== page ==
Host Amber Smith: I'd like to ask you as a sleep expert, what you think of Daylight Saving Time and how the body reacts to dark mornings versus dark nights?
Dragos Manta, MD: The sleep community for a while has been advocating against the Daylight Saving Time, because the forced change in the sleep habits, twice a year, have a lot of consequences, especially during the spring time. There is an increased risk of sleep deprivation, increased risk of motor vehicle accidents. And you have an increased cardiovascular risk, including risk of heart attacks in the week following the fall-back time. The sleep community has been advocating for permanent universal time, rather than switching to the Daylight Saving Time every year.
Host Amber Smith: So our body will just adapt to the natural fluctuations in sunrise and sunset times, without noticing?
Dragos Manta, MD: That's correct. Because the light is the biggest contributor to your circadian rhythm or your sleep rhythm. So your body will just follow the natural light cycle.
Host Amber Smith: Well, I'd like to ask you about the advice you give patients to get quality sleep. What can a person do if they have trouble falling asleep? When they get into bed and lay down, they just can't go to sleep.
Dragos Manta, MD: So there are a lot of factors involved in maintaining a good sleep habit. Probably the most important is to maintain regular sleep hours, , so keeping the same bedtime and waking up time every day. There are two processes that tend to, maintain our sleep cycle. One of them is the homeostatic process. You are sleepier and sleepier, the more you awake. But also there is a innate circadian rhythm. So we all have a certain higher propensity of falling asleep during the night and less chance of falling asleep during the day. So aligning those two processes generates the best sleep. So, keeping the same hours is probably the most, most important. The second one is probably getting enough light exposure during the day, especially during the morning. The light is the one that maintains that circadian rhythm, and getting enough exposure to light during the day is very important -- and not getting too much exposure to light during the night, which is a common thing that happens, you know, with too much light exposure at night, watching TV, staying on the computer all night.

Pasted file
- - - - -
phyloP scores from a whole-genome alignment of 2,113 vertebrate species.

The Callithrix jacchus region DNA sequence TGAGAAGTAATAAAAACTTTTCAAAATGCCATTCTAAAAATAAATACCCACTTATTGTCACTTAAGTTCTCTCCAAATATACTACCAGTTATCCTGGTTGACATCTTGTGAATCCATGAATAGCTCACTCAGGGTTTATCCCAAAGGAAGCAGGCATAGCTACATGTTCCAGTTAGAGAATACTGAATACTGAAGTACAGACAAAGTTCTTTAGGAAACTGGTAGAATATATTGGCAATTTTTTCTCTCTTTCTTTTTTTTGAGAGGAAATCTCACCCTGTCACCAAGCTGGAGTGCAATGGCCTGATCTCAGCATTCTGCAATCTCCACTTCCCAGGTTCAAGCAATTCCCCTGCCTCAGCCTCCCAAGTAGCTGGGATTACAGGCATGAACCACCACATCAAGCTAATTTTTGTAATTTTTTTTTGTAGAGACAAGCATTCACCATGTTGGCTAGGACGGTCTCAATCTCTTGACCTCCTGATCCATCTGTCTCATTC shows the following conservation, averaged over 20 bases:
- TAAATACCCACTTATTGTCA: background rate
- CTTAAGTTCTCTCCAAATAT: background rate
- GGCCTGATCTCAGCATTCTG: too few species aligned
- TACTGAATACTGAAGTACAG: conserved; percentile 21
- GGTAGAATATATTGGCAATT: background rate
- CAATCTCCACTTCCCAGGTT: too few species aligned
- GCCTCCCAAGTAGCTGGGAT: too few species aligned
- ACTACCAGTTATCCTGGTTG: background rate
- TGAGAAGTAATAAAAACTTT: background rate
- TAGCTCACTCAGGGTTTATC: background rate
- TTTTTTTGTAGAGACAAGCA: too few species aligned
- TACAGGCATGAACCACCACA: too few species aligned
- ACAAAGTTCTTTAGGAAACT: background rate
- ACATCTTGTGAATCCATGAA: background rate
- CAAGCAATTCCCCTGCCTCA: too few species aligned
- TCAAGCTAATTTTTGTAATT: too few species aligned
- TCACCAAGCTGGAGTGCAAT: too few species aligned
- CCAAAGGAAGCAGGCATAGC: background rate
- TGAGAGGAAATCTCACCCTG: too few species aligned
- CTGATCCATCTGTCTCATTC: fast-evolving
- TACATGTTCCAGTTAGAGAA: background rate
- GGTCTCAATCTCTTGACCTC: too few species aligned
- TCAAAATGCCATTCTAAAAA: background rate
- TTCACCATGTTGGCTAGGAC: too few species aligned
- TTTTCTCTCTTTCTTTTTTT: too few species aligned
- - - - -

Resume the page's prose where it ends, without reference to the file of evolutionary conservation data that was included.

So, those are probably the most important things. There are a lot of other things, like making sure you get, exercise everyday. Caffeine is also a big, big problem. So not having caffeine late in the afternoon is important.
Host Amber Smith: Is there anything special someone should do if they go to sleep okay, but then they have a tendency to wake up in the middle of the night and then they can't get back to sleep?
Dragos Manta, MD: We see this in patients with insomnia, and what we recommend is if you wake up and you really can't fall back asleep within reasonable amount of time, which for most patients is probably 15, 20 minutes, we recommend getting out of bed and ideally, even, going out of the bedroom and doing something in low light until you become sleepy again and return to your bed in your bedroom only when you are sleepy and ready to go back to sleep.
Host Amber Smith: This is Upstate's The Informed Patient podcast. I'm your host, Amber Smith talking with Dr. Dragos Manta. He's an assistant professor of medicine at Upstate, and one of his specialty areas is sleep medicine.
If someone has disturbed dreams or nightmares, does that disrupt the quality of their sleep overall?
Dragos Manta, MD: Yes, it can. Definitely it's something that, if it's more frequent than an occasional nightmare might require further intervention. Most of the time, it's related to some type of anxiety disorder, or it's a stressor that might go away as the stressor goes away. If it's something more chronic I would recommend to speak with a provider and see what's driving the nightmares.